Chicks in the Kitchen


I may have mentioned my mom was a very good cook. When we were very young, mom raised poultry from chicks – both to ensure tasty chicken dishes from well-fed hens, and to save some money in the process.

I remember squatting in the corner of the kitchen where the chicks were housed. Usually we would start with 12 of them – bright yellow round blobs and chirpy. They were kept indoors in a cage with fine wire mesh so that cats, rats and snakes could not get at them. My duty was to change the water and newspaper and feed them. When they got larger, they were transferred to the chicken coop at the back of the house. Occasionally we collected eggs, and the hen’s first eggs were considered special and saved for us kids to eat.

Sometimes mom would let a couple of them free range in the garden (well before the days of carpet grass of course). Now and then, she would say, go catch a chicken for dinner… and we would chase the poor bird squawking and flapping all round the garden. She would always have to come out and capture the chicken herself.

The next part of this blog may be a bit too graphic for animal lovers, so please be warned, and feel free to click away now.

Killing the chickens was a job normally left to the adults. In my memory, my paternal grandma was just masterful at this, and mom learned the method from her. One day, grandma felt I was ready to help out and she held the chicken with neck stretched out for me. I could only make a few tentative slices  with the knife and grandma had to execute the coup de grace.

The next time, grandma decided I was going to be useless with the knife and asked me to hold the chicken for her instead. Mind you, she could do everything with her own two hands, but she saw I was eager to learn and so she let me participate.

I was to hold the hen’s wings with my left hand, and grab the head with my right. After grandma had made the necessary slit, I was supposed to tilt the chicken so that the blood would flow out the neck and into a bowl. I was also to spill some of it on the prayer paper next to the bowl.

So I held on to the chicken and told grandma I was ready. She made the slit. And the chicken struggled and struggled, and first my left hand lost its grip and then my right hand let go. Flapping and bleeding, the chicken “jumped” away from me and got further and further. Grandma yelled, put down the knife, and went after the chicken. In the end, there was some blood in the bowl, about one-third as much as expected, and to top it off, it was contaminated with blades of grass.

I was never asked to help out again.

In any case, we lost so many chicks and young hens to snakes, rats and cats that mom decided it was not worth the trouble raising our own poultry. She “progressed” to buying them from the market plucked and cleaned, ready for cooking.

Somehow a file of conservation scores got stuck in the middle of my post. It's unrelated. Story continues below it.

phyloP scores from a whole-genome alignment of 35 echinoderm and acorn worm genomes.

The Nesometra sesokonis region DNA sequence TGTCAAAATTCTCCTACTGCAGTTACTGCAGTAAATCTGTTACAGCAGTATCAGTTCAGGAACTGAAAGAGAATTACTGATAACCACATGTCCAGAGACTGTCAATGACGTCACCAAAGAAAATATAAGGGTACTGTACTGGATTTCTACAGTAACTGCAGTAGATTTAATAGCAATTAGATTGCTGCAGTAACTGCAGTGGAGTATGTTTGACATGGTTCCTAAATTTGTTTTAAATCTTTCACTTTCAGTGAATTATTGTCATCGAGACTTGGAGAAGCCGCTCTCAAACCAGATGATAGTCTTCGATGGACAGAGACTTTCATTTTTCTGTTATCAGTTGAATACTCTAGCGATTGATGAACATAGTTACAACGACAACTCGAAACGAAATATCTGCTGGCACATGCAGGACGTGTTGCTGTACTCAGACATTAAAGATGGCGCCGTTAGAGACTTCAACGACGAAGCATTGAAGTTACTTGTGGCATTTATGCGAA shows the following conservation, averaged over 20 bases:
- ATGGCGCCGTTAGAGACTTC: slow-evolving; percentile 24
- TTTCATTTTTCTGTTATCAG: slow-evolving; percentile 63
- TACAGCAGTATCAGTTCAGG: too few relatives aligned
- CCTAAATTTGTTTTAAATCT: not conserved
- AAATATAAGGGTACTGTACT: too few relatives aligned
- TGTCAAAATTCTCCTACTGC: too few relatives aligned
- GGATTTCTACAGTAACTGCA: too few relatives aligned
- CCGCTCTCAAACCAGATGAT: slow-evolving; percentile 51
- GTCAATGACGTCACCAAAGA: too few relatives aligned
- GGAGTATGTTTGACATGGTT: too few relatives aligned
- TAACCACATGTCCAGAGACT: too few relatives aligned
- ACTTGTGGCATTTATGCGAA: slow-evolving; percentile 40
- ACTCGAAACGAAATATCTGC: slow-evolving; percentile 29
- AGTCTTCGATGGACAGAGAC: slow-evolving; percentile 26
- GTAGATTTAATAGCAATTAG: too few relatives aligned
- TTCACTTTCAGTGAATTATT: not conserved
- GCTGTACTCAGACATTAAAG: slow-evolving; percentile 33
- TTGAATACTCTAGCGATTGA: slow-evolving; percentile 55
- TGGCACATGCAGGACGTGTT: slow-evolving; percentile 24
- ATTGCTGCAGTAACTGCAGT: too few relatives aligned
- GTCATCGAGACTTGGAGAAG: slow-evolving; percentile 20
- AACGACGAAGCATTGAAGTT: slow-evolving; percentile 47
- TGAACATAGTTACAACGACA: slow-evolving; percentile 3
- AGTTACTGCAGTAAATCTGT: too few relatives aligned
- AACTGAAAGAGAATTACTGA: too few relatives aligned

(P/s to read a funnier account of the chicken that got away, read Eric Alagan’s blog post here)

 

 

 

 

 

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8 thoughts on “Chicks in the Kitchen”

  1. Reminds me of my mom’s story about how they killed chickens. They would grab it by the head and twirl and snap to break the neck then dip in boiling water to help with feather removal. I’m so glad I never experienced that myself but thanks for sparking a memory of mom for me.

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  2. We kept chickens for while too after I was married and had school age children. My then husband was the son of a chicken farmer. He was going to kill the chicken and I was NOT going to watch. My kindergarten age son went out to watch. He came back in said said “the chicken is not dead. He is running around (without his head)”. Ex finished the job and had to clean the chicken, etc.

    After that he found a local farmer who killed and cleaned the chickens and gave them back to us cleaned and dressed in plastic bags for only 25 cents per chicken! We had 25 chickens killed at a time and then we froze them. It was well worth the price to let the farmer do the hard work.

    I have never eaten such good chickens or eggs in my life — before or since. I was born and raised in the suburbs and except for those 3 years in the country was always in a suburban environment. But I sure miss those chickens. And even more the ducks who used to follow me around and eat corn from my pockets!

    Good story. Thanks.

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    1. Thank you for sharing your memories too! I enjoyed reading them.
      We all say “running around like a headless chicken”, but so many of us have only seen it in cartoons.

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